Over the past few years, deep convolutional neural network (DCNN) based approaches have been immensely successful in tackling a diverse range of object recognition problems. Popular DCNN architectures like deep residual networks (ResNets) are highly generic, not just for classification, but also for high level tasks like detection/tracking which rely on classification DCNNs as their backbone. The generality of DCNNs however doesn’t extend to image-to-image(Im2Im) regression tasks (eg: super-resolution, denoising, rgb-to-depth, relighting, etc). For such tasks, DCNNs are often highly task-specific and require specific ancillary post-processing methods. The major issue plaguing the design of generic architectures for such tasks is the tradeoff between context/locality given a fixed computation/memory budget.

We first present a generic DCNN architecture for Im2Im regression that can be trained end-to-end without any further machinery. Our proposed architecture, the Recursively Branched Deconvolutional Network (RBDN), which features a cheap early multi-context image representation, an efficient recursive branching scheme with extensive parameter sharing and learnable upsampling. We provide qualitative/quantitative results on 3 diverse tasks: relighting, denoising and colorization and show that our proposed RBDN architecture obtains comparable results to the state-of-the-art on each of these tasks when used off-the-shelf without any post processing or task-specific architectural modifications.

Second, we focus on gradient flow and optimization in ResNets. In particular, we theoretically analyze why pre-activation(v2) ResNets outperform the original ResNets(v1) on CIFAR datasets but not on ImageNet. Our analysis reveals that although v1-ResNets lack ensembling properties, they can have a higher effective depth in comparison to v2-ResNes. Subsequently, we show that downsampling projections (while only few in number) have a significantly detrimental effect on performance. We show that by simply replacing downsampling-projections with identity-like dense-reshape shortcuts, the classification results of standard residual architectures like ResNets, ResNeXts and SE-Nets improve by up to 1.2% on ImageNet, without any increase in computational complexity (FLOPs).

Finally, we present a robust non-parametric probabilistic ensemble method for multi-classification, which outperforms the state-of-the-art ensemble methods on several machine learning and computer vision datasets for object recognition with statistically significant improvements. The approach is particularly geared towards multi-classification problems with very low training data and/or a fairly high proportion of outliers, for which training end-to-end DCNNs is not very beneficial.


Given any image/video, it is often trivial for even small children to develop a basic understanding of the underlying scene. Humans have a potentially limitless capacity for remembering and identifying objects, which often makes recognition tasks seem fairly easy. Furthermore, humans also use context in a very natural way to develop complex relationships between various objects in a scene. For a machine however, such tasks are far from a trivial proposition. While we humans can perform these tasks at ease, we have yet to provide a thorough comprehensive description of precisely how we do them, despite decades of research in neurosciences. Any machine needed to automate even the most basic of tasks unfortunately doesn’t have intuition or common sense at its disposal, and requires a precise set of instructions to either (a) directly perform the task or (b) learn from training data to develop a potentially complex set of instructions for performing the task.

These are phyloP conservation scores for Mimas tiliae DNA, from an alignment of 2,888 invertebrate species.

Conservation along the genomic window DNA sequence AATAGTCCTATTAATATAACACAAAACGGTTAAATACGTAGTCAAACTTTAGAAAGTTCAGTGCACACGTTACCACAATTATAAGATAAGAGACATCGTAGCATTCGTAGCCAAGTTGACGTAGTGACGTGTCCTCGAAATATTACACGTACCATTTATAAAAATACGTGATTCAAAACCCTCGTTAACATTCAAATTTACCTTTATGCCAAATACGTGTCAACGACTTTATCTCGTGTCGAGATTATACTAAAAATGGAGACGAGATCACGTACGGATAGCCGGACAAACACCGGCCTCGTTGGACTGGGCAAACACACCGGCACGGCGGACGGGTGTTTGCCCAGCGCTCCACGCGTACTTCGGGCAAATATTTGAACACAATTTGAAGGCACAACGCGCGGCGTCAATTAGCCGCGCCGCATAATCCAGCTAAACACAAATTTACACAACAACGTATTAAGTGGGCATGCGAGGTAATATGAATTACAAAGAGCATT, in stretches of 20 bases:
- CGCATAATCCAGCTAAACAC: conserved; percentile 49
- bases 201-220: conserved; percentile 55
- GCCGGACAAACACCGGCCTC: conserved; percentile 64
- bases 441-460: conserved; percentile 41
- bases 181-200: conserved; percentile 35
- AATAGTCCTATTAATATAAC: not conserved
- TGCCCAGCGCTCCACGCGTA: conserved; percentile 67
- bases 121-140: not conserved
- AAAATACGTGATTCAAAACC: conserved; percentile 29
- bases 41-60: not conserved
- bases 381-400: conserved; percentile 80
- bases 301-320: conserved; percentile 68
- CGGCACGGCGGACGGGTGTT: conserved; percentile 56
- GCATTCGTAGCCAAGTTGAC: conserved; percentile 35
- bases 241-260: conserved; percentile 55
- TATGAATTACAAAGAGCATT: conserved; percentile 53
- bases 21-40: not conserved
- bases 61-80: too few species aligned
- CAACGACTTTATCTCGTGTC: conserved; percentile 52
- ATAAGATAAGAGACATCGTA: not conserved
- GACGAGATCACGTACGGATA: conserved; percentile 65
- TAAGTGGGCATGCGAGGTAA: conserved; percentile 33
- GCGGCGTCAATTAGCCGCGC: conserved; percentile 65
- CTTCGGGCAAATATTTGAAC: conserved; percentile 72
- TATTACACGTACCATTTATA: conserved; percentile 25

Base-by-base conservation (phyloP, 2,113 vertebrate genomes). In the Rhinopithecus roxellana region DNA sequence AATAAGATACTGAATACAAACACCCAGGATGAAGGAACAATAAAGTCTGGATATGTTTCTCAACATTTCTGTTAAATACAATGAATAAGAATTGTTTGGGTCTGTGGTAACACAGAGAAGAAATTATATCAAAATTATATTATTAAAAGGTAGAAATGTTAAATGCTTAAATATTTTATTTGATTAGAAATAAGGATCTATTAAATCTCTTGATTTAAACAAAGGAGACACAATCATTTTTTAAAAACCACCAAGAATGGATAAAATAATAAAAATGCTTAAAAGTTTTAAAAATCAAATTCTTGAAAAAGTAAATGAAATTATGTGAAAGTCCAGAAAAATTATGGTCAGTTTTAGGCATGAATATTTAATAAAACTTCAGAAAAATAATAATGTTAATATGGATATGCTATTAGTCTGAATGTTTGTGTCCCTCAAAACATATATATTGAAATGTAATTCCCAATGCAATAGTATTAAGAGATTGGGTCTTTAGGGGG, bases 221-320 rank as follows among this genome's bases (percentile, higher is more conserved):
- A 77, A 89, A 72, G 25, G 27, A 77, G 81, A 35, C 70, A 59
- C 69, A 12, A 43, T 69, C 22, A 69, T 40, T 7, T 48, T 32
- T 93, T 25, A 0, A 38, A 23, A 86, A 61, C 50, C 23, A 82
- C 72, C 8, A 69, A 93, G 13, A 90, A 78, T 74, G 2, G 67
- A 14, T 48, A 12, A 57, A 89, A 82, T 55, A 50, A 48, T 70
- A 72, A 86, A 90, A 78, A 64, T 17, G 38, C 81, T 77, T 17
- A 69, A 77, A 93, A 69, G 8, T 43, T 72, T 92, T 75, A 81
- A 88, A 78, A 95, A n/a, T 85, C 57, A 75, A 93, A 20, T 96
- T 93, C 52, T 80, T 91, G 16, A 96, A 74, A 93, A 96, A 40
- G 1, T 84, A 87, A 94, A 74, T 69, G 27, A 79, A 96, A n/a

Fully automated scene understanding has always been and is still considered the holy-grail of computer vision. While the problem remains unsolved at large, there has nevertheless been tremendous progress over the past few decades. A bulk of the progress has infact come over the last few years via deep learning approaches which have been made possible with major breakthroughs in hardware and compute capabilities. Broadly speaking, deep learning relies on massive cascades of modular building blocks, each comprising of several basic compute units refered to as neurons (which are biologically inspired). A major reason for its widespread success is not just its extremely high modeling capacity, but the ability to learn end-to-end models for solving tasks. Deep Convolutional Neural Networks (DCNNs) in particular directly operate on the input image/video and learn to produce the desired output without relying on hand-crafted features or multi-step pipelines which are often ad-hoc/suboptimal.

The Importance of Image Classification

Ever since the advent of computer vision, the approach to solving complex high-level tasks has always been to break them heirarchically into progressively simpler low-level vision tasks. This approach works well since high level tasks are almost always strongly dependent on the output of one or more low-level tasks and can often be described as a repeated application of a low-level task. Figure 1.1 illustrates this for an example of traffic-jam analysis from video-footage. For analyzing such a video, the ability to track specific vehicles across video frames is often a pre-requisite. Tracking vehicles on the other hand requires the ability to reliably detect vehicles in individual frames. Finally, detecting vehicles involves applying a vehicle-classifier on various image-patches at various scales followed by non-maximal suppression. So, the vehicle classification task lies at the heart of this problem and is a critical component.